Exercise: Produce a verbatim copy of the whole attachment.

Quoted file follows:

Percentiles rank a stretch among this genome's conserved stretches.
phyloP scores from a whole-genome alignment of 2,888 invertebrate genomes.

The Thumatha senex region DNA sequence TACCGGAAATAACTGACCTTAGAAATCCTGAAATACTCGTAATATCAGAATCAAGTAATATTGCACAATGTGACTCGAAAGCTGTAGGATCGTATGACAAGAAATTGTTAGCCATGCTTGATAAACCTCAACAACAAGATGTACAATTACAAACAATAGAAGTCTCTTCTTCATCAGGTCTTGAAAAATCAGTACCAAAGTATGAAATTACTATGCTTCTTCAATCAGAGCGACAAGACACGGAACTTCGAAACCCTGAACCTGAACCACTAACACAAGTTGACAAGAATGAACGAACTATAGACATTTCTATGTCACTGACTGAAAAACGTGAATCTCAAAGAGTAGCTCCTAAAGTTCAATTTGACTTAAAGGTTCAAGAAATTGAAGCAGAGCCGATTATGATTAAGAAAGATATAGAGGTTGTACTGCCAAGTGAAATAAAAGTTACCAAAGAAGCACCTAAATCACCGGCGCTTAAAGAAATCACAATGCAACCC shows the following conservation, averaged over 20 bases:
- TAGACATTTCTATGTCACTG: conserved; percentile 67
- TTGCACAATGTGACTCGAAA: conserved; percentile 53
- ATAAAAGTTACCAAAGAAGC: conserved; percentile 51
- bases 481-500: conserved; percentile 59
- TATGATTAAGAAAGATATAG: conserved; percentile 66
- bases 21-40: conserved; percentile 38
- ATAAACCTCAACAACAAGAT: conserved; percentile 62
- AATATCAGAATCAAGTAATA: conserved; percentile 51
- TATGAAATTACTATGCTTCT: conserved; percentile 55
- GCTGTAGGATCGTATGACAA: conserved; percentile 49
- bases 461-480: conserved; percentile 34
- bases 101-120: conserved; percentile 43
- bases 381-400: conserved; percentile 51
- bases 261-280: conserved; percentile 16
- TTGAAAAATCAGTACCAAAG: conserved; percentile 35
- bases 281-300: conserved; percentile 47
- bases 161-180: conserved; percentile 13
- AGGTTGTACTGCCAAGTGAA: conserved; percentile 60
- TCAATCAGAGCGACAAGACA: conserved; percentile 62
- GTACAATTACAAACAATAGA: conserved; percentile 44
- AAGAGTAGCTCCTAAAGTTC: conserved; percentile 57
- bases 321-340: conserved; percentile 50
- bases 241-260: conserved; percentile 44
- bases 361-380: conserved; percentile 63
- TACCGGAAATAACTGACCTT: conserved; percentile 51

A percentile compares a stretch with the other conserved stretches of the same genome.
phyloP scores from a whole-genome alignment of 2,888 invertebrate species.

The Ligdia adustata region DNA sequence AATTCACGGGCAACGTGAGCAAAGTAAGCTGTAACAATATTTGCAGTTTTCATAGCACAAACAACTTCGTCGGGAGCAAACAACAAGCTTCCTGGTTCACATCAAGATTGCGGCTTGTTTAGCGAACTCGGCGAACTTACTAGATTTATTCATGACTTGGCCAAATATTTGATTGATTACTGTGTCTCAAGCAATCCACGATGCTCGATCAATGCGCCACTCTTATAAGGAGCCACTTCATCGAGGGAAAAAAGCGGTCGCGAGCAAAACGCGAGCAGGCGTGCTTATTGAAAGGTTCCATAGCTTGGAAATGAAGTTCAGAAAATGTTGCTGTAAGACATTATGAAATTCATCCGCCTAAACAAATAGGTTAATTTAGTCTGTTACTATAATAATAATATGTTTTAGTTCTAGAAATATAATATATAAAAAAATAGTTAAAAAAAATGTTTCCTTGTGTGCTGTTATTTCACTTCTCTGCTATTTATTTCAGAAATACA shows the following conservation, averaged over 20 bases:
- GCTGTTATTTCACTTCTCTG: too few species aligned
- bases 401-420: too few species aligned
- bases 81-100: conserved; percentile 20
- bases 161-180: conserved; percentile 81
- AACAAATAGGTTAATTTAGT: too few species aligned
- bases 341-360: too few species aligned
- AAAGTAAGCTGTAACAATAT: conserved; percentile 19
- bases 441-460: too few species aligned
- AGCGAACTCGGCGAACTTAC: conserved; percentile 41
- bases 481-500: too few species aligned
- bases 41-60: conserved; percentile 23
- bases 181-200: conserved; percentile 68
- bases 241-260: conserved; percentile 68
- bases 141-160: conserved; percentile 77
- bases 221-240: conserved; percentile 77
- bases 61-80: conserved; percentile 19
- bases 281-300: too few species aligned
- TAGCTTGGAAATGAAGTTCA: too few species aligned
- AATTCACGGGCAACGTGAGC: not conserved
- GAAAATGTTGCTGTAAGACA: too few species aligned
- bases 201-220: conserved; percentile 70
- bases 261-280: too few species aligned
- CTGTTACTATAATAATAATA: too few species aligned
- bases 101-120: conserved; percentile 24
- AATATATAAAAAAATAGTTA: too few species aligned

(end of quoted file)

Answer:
Percentiles rank a stretch among this genome's conserved stretches.
phyloP scores from a whole-genome alignment of 2,888 invertebrate genomes.

The Thumatha senex region DNA sequence TACCGGAAATAACTGACCTTAGAAATCCTGAAATACTCGTAATATCAGAATCAAGTAATATTGCACAATGTGACTCGAAAGCTGTAGGATCGTATGACAAGAAATTGTTAGCCATGCTTGATAAACCTCAACAACAAGATGTACAATTACAAACAATAGAAGTCTCTTCTTCATCAGGTCTTGAAAAATCAGTACCAAAGTATGAAATTACTATGCTTCTTCAATCAGAGCGACAAGACACGGAACTTCGAAACCCTGAACCTGAACCACTAACACAAGTTGACAAGAATGAACGAACTATAGACATTTCTATGTCACTGACTGAAAAACGTGAATCTCAAAGAGTAGCTCCTAAAGTTCAATTTGACTTAAAGGTTCAAGAAATTGAAGCAGAGCCGATTATGATTAAGAAAGATATAGAGGTTGTACTGCCAAGTGAAATAAAAGTTACCAAAGAAGCACCTAAATCACCGGCGCTTAAAGAAATCACAATGCAACCC shows the following conservation, averaged over 20 bases:
- TAGACATTTCTATGTCACTG: conserved; percentile 67
- TTGCACAATGTGACTCGAAA: conserved; percentile 53
- ATAAAAGTTACCAAAGAAGC: conserved; percentile 51
- bases 481-500: conserved; percentile 59
- TATGATTAAGAAAGATATAG: conserved; percentile 66
- bases 21-40: conserved; percentile 38
- ATAAACCTCAACAACAAGAT: conserved; percentile 62
- AATATCAGAATCAAGTAATA: conserved; percentile 51
- TATGAAATTACTATGCTTCT: conserved; percentile 55
- GCTGTAGGATCGTATGACAA: conserved; percentile 49
- bases 461-480: conserved; percentile 34
- bases 101-120: conserved; percentile 43
- bases 381-400: conserved; percentile 51
- bases 261-280: conserved; percentile 16
- TTGAAAAATCAGTACCAAAG: conserved; percentile 35
- bases 281-300: conserved; percentile 47
- bases 161-180: conserved; percentile 13
- AGGTTGTACTGCCAAGTGAA: conserved; percentile 60
- TCAATCAGAGCGACAAGACA: conserved; percentile 62
- GTACAATTACAAACAATAGA: conserved; percentile 44
- AAGAGTAGCTCCTAAAGTTC: conserved; percentile 57
- bases 321-340: conserved; percentile 50
- bases 241-260: conserved; percentile 44
- bases 361-380: conserved; percentile 63
- TACCGGAAATAACTGACCTT: conserved; percentile 51

A percentile compares a stretch with the other conserved stretches of the same genome.
phyloP scores from a whole-genome alignment of 2,888 invertebrate species.

The Ligdia adustata region DNA sequence AATTCACGGGCAACGTGAGCAAAGTAAGCTGTAACAATATTTGCAGTTTTCATAGCACAAACAACTTCGTCGGGAGCAAACAACAAGCTTCCTGGTTCACATCAAGATTGCGGCTTGTTTAGCGAACTCGGCGAACTTACTAGATTTATTCATGACTTGGCCAAATATTTGATTGATTACTGTGTCTCAAGCAATCCACGATGCTCGATCAATGCGCCACTCTTATAAGGAGCCACTTCATCGAGGGAAAAAAGCGGTCGCGAGCAAAACGCGAGCAGGCGTGCTTATTGAAAGGTTCCATAGCTTGGAAATGAAGTTCAGAAAATGTTGCTGTAAGACATTATGAAATTCATCCGCCTAAACAAATAGGTTAATTTAGTCTGTTACTATAATAATAATATGTTTTAGTTCTAGAAATATAATATATAAAAAAATAGTTAAAAAAAATGTTTCCTTGTGTGCTGTTATTTCACTTCTCTGCTATTTATTTCAGAAATACA shows the following conservation, averaged over 20 bases:
- GCTGTTATTTCACTTCTCTG: too few species aligned
- bases 401-420: too few species aligned
- bases 81-100: conserved; percentile 20
- bases 161-180: conserved; percentile 81
- AACAAATAGGTTAATTTAGT: too few species aligned
- bases 341-360: too few species aligned
- AAAGTAAGCTGTAACAATAT: conserved; percentile 19
- bases 441-460: too few species aligned
- AGCGAACTCGGCGAACTTAC: conserved; percentile 41
- bases 481-500: too few species aligned
- bases 41-60: conserved; percentile 23
- bases 181-200: conserved; percentile 68
- bases 241-260: conserved; percentile 68
- bases 141-160: conserved; percentile 77
- bases 221-240: conserved; percentile 77
- bases 61-80: conserved; percentile 19
- bases 281-300: too few species aligned
- TAGCTTGGAAATGAAGTTCA: too few species aligned
- AATTCACGGGCAACGTGAGC: not conserved
- GAAAATGTTGCTGTAAGACA: too few species aligned
- bases 201-220: conserved; percentile 70
- bases 261-280: too few species aligned
- CTGTTACTATAATAATAATA: too few species aligned
- bases 101-120: conserved; percentile 24
- AATATATAAAAAAATAGTTA: too few species aligned